Many Departments of Transportation are looking for ways to save money while increasing safety on the roads. In order to do this, they are seeking out innovative ways to do this while utilizing new technology. Mobile LiDAR is being used to determine roadway geometry information for long stretches of roadways that are candidates for resurfacing. The typical DOT procurement process involves the selection of a resurfacing vendor through a competitive bid solicitation and then the selection of the most qualified and “cost-effective” bidder. As budgets have become leaner, the competition for these projects has increased and thus, drives the innovation curve to find the most cost-effective solution for the DOT.
To achieve this goal, pavement vendors have sometimes turned to the use of LiDAR information to develop their bid packages for the DOT. Historically, vendors would use the as-built information that was available from the DOT which might be inaccurate, old or obsolete. This obviously leads to issues with the information that the pavement vendor uses to develop their bid packages. They are most interested in determining the correct amount of cut/fill needed to resurface the road while using the least amount of new material. One of the most important pieces of this puzzle relates to the cross-slop of the road which facilitates roadway drainage and ultimately makes a road safer for the traveling public.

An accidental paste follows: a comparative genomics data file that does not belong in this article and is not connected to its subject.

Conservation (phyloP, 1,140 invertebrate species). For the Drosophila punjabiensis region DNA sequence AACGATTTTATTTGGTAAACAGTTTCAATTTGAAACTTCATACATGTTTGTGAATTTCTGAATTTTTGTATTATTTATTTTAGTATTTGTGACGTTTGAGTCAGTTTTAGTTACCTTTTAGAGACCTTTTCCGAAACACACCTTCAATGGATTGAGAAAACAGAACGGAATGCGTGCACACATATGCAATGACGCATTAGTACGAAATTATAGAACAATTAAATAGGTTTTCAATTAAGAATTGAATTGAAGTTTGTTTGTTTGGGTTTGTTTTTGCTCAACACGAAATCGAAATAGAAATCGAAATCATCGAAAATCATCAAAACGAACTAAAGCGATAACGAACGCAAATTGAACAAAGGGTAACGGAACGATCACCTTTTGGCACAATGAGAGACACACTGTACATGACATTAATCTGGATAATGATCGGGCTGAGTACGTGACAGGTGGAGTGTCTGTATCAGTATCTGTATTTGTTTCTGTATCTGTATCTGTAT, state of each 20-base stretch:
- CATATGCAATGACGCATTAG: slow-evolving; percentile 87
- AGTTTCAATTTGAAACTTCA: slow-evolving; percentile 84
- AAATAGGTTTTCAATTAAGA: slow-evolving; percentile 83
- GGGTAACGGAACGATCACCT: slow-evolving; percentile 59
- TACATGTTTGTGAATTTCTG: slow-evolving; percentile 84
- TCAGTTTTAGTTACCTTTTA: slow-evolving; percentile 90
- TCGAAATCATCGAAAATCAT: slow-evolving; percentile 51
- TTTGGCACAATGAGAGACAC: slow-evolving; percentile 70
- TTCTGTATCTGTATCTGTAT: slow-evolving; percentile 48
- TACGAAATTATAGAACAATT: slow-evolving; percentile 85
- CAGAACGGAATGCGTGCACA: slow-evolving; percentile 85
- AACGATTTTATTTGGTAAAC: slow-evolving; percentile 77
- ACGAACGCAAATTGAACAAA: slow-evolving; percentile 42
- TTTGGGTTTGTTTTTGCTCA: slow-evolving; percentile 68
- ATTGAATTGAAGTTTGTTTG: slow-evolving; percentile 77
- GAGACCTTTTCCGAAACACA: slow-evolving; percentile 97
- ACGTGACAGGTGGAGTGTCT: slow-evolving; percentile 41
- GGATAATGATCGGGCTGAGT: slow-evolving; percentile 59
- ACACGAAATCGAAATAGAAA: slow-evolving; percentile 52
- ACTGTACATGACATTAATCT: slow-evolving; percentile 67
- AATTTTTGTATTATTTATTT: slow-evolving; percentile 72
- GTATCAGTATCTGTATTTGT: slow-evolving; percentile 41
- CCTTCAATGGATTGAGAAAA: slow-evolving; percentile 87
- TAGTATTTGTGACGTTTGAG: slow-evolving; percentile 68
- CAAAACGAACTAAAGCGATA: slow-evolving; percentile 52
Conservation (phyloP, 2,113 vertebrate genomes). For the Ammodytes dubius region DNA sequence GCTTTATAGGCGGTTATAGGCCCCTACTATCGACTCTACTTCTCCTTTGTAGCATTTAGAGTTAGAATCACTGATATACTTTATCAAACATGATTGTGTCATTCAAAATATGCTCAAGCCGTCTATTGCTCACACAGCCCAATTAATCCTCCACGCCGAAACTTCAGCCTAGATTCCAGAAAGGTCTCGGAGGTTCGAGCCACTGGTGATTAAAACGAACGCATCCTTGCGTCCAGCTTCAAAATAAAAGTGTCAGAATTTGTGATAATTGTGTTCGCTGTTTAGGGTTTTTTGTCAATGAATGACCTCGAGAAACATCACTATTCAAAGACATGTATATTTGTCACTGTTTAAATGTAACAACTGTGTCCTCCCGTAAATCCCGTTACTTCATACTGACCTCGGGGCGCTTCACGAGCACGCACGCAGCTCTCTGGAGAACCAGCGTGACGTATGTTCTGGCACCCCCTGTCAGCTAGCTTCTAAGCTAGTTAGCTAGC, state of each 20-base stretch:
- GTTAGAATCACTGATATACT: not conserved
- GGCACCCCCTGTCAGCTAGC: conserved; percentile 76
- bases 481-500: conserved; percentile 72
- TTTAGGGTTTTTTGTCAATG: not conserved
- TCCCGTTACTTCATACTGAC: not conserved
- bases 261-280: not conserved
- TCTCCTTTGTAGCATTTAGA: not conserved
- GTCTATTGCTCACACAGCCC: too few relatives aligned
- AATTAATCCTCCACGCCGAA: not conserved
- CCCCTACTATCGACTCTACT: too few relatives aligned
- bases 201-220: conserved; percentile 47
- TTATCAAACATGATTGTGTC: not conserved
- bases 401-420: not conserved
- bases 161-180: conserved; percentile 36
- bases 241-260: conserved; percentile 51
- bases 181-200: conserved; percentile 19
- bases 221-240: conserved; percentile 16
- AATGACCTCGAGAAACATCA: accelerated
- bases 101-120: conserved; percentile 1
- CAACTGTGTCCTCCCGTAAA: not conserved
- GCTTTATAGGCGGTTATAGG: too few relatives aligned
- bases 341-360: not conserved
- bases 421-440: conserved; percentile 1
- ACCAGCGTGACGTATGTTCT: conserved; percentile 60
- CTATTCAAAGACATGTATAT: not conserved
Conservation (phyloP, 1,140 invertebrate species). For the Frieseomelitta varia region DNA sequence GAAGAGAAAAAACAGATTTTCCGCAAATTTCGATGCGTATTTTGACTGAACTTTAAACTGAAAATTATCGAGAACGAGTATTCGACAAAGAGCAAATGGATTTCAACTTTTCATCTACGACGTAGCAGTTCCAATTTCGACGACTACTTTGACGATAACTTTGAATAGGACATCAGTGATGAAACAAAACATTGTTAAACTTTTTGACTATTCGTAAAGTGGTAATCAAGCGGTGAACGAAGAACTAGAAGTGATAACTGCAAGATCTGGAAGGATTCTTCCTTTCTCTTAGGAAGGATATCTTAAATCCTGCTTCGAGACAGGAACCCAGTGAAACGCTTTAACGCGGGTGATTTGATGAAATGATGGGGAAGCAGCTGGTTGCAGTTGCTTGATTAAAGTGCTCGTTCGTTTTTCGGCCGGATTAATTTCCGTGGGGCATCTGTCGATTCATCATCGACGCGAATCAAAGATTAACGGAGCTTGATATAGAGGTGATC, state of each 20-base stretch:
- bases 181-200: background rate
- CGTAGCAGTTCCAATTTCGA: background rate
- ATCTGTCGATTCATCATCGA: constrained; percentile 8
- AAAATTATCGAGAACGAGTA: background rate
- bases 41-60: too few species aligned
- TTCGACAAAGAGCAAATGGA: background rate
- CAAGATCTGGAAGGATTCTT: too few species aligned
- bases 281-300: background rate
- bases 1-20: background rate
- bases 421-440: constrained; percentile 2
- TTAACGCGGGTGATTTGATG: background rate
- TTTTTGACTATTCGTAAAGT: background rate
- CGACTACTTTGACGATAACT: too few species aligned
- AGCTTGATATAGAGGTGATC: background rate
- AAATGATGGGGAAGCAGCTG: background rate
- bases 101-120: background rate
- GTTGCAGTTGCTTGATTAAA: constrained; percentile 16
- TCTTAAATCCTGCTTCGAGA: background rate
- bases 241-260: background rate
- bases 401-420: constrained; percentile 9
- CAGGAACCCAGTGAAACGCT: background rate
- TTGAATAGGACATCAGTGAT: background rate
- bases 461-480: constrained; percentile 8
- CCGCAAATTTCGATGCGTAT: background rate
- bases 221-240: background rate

Mobile LiDAR provides a high-precision, digital terrain model of the roadway surface that can be used to generate very accurate cross-slope measurements at specific intervals. For example, the road surface is continuous for the entire length of the project. Cross-Slopes can be generated for each travel lane as well as for the shoulders. The extracted cross-slope is then compared to the design specification and colored based on whether it is in compliance or out of compliance.
Once the areas have been identified that are out of compliance, it is easy for the pavement vendor to target those for the re-design effort. Instead of applying an average value across the entire section of road, specific areas can be identified and re-designed so that the pavement vendor can save the DOT money on materials. The ultimate benefit for both the pavement vendor and the DOT lies in the fact that everyone benefits – Pavement vendors can design roads more accurately and limit their risk of material over-runs while the DOT can select the most cost-effective vendor and have more budget available to pave their ever-increasing network mileage of roads.
Since mobile LiDAR data is very cumbersome to manage (2Gb/mile) it is important to deliver the data in a format that is usable by the client. Sometimes raw LAS files work and sometimes the client can only deal with vector files that will be used in GIS, Autocad or Microstation, to name a few. We have found that KMZ files are useful as a delivery mechanism because they can be easily loaded and viewed by the client in very short order. Any derivative of these delivery mechanisms will work – it just depends on the expertise of the client and their computing environment.
Future discussions will focus on the DOTs and their collection of mobile LiDAR data so that they can provide it to all of the pavement vendors and receive the most cost-effective bid packages. Although there is an up-front cost associated with the LiDAR collection, it is believed that the downstream cost savings for both the DOT and the pavement vendor will more than outweigh the up-front cost of collecting the mobile LiDAR data.